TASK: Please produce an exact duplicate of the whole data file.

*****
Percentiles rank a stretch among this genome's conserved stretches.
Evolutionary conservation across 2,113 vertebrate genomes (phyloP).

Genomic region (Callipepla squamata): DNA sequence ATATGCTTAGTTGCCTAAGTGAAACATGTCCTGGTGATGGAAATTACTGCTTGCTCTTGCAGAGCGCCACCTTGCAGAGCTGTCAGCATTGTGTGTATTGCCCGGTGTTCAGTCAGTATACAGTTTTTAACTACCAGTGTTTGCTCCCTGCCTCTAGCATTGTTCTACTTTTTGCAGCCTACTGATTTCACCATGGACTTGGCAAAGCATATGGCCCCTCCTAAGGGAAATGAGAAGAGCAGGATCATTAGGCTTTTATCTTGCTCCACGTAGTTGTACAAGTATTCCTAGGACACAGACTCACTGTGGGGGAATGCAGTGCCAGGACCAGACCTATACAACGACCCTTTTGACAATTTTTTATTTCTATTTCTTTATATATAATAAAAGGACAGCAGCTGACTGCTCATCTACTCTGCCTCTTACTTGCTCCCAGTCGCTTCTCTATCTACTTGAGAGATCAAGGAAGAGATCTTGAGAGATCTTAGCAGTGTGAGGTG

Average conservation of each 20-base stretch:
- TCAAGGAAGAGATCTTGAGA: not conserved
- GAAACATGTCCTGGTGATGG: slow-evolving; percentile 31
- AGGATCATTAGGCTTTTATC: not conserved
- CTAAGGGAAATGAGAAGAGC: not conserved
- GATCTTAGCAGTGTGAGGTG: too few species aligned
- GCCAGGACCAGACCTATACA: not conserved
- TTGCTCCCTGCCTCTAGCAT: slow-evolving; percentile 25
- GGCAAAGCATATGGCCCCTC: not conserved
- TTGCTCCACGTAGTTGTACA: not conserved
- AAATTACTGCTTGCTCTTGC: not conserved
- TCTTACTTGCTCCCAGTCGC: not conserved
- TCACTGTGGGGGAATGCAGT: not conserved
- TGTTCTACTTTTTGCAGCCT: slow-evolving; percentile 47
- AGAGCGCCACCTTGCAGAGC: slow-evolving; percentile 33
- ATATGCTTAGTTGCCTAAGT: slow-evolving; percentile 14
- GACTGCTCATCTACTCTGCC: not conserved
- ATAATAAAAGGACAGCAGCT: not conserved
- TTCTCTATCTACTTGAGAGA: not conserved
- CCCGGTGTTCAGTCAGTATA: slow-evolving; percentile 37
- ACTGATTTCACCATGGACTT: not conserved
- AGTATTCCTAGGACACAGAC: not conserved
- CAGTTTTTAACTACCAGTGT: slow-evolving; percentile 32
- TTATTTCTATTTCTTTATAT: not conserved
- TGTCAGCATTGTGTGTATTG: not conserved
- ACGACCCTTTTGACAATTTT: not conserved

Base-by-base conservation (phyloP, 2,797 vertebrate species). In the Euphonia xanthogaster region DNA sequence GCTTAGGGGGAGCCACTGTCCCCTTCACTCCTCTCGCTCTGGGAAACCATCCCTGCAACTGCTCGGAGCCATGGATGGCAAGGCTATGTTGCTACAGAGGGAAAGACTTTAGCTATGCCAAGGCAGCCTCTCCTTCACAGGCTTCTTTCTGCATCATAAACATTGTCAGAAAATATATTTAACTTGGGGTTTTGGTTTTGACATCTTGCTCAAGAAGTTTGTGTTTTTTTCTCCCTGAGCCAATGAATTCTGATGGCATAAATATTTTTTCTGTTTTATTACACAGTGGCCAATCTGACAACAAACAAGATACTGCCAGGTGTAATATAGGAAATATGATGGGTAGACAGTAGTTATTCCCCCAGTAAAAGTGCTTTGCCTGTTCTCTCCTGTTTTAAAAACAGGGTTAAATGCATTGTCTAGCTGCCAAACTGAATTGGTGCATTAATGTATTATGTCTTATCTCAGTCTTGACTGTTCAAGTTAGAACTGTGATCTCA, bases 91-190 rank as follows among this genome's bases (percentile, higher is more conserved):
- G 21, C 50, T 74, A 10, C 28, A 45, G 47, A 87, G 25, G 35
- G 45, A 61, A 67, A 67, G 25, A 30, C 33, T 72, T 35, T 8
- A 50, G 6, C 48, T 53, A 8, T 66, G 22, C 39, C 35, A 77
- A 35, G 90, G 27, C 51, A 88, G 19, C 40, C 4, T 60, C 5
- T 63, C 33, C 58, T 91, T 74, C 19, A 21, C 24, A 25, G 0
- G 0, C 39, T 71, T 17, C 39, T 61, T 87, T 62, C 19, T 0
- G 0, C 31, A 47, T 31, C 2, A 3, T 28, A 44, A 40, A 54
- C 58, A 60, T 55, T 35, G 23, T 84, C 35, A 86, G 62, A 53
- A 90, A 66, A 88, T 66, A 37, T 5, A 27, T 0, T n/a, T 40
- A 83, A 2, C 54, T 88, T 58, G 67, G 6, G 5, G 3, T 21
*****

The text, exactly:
Percentiles rank a stretch among this genome's conserved stretches.
Evolutionary conservation across 2,113 vertebrate genomes (phyloP).

Genomic region (Callipepla squamata): DNA sequence ATATGCTTAGTTGCCTAAGTGAAACATGTCCTGGTGATGGAAATTACTGCTTGCTCTTGCAGAGCGCCACCTTGCAGAGCTGTCAGCATTGTGTGTATTGCCCGGTGTTCAGTCAGTATACAGTTTTTAACTACCAGTGTTTGCTCCCTGCCTCTAGCATTGTTCTACTTTTTGCAGCCTACTGATTTCACCATGGACTTGGCAAAGCATATGGCCCCTCCTAAGGGAAATGAGAAGAGCAGGATCATTAGGCTTTTATCTTGCTCCACGTAGTTGTACAAGTATTCCTAGGACACAGACTCACTGTGGGGGAATGCAGTGCCAGGACCAGACCTATACAACGACCCTTTTGACAATTTTTTATTTCTATTTCTTTATATATAATAAAAGGACAGCAGCTGACTGCTCATCTACTCTGCCTCTTACTTGCTCCCAGTCGCTTCTCTATCTACTTGAGAGATCAAGGAAGAGATCTTGAGAGATCTTAGCAGTGTGAGGTG

Average conservation of each 20-base stretch:
- TCAAGGAAGAGATCTTGAGA: not conserved
- GAAACATGTCCTGGTGATGG: slow-evolving; percentile 31
- AGGATCATTAGGCTTTTATC: not conserved
- CTAAGGGAAATGAGAAGAGC: not conserved
- GATCTTAGCAGTGTGAGGTG: too few species aligned
- GCCAGGACCAGACCTATACA: not conserved
- TTGCTCCCTGCCTCTAGCAT: slow-evolving; percentile 25
- GGCAAAGCATATGGCCCCTC: not conserved
- TTGCTCCACGTAGTTGTACA: not conserved
- AAATTACTGCTTGCTCTTGC: not conserved
- TCTTACTTGCTCCCAGTCGC: not conserved
- TCACTGTGGGGGAATGCAGT: not conserved
- TGTTCTACTTTTTGCAGCCT: slow-evolving; percentile 47
- AGAGCGCCACCTTGCAGAGC: slow-evolving; percentile 33
- ATATGCTTAGTTGCCTAAGT: slow-evolving; percentile 14
- GACTGCTCATCTACTCTGCC: not conserved
- ATAATAAAAGGACAGCAGCT: not conserved
- TTCTCTATCTACTTGAGAGA: not conserved
- CCCGGTGTTCAGTCAGTATA: slow-evolving; percentile 37
- ACTGATTTCACCATGGACTT: not conserved
- AGTATTCCTAGGACACAGAC: not conserved
- CAGTTTTTAACTACCAGTGT: slow-evolving; percentile 32
- TTATTTCTATTTCTTTATAT: not conserved
- TGTCAGCATTGTGTGTATTG: not conserved
- ACGACCCTTTTGACAATTTT: not conserved

Base-by-base conservation (phyloP, 2,797 vertebrate species). In the Euphonia xanthogaster region DNA sequence GCTTAGGGGGAGCCACTGTCCCCTTCACTCCTCTCGCTCTGGGAAACCATCCCTGCAACTGCTCGGAGCCATGGATGGCAAGGCTATGTTGCTACAGAGGGAAAGACTTTAGCTATGCCAAGGCAGCCTCTCCTTCACAGGCTTCTTTCTGCATCATAAACATTGTCAGAAAATATATTTAACTTGGGGTTTTGGTTTTGACATCTTGCTCAAGAAGTTTGTGTTTTTTTCTCCCTGAGCCAATGAATTCTGATGGCATAAATATTTTTTCTGTTTTATTACACAGTGGCCAATCTGACAACAAACAAGATACTGCCAGGTGTAATATAGGAAATATGATGGGTAGACAGTAGTTATTCCCCCAGTAAAAGTGCTTTGCCTGTTCTCTCCTGTTTTAAAAACAGGGTTAAATGCATTGTCTAGCTGCCAAACTGAATTGGTGCATTAATGTATTATGTCTTATCTCAGTCTTGACTGTTCAAGTTAGAACTGTGATCTCA, bases 91-190 rank as follows among this genome's bases (percentile, higher is more conserved):
- G 21, C 50, T 74, A 10, C 28, A 45, G 47, A 87, G 25, G 35
- G 45, A 61, A 67, A 67, G 25, A 30, C 33, T 72, T 35, T 8
- A 50, G 6, C 48, T 53, A 8, T 66, G 22, C 39, C 35, A 77
- A 35, G 90, G 27, C 51, A 88, G 19, C 40, C 4, T 60, C 5
- T 63, C 33, C 58, T 91, T 74, C 19, A 21, C 24, A 25, G 0
- G 0, C 39, T 71, T 17, C 39, T 61, T 87, T 62, C 19, T 0
- G 0, C 31, A 47, T 31, C 2, A 3, T 28, A 44, A 40, A 54
- C 58, A 60, T 55, T 35, G 23, T 84, C 35, A 86, G 62, A 53
- A 90, A 66, A 88, T 66, A 37, T 5, A 27, T 0, T n/a, T 40
- A 83, A 2, C 54, T 88, T 58, G 67, G 6, G 5, G 3, T 21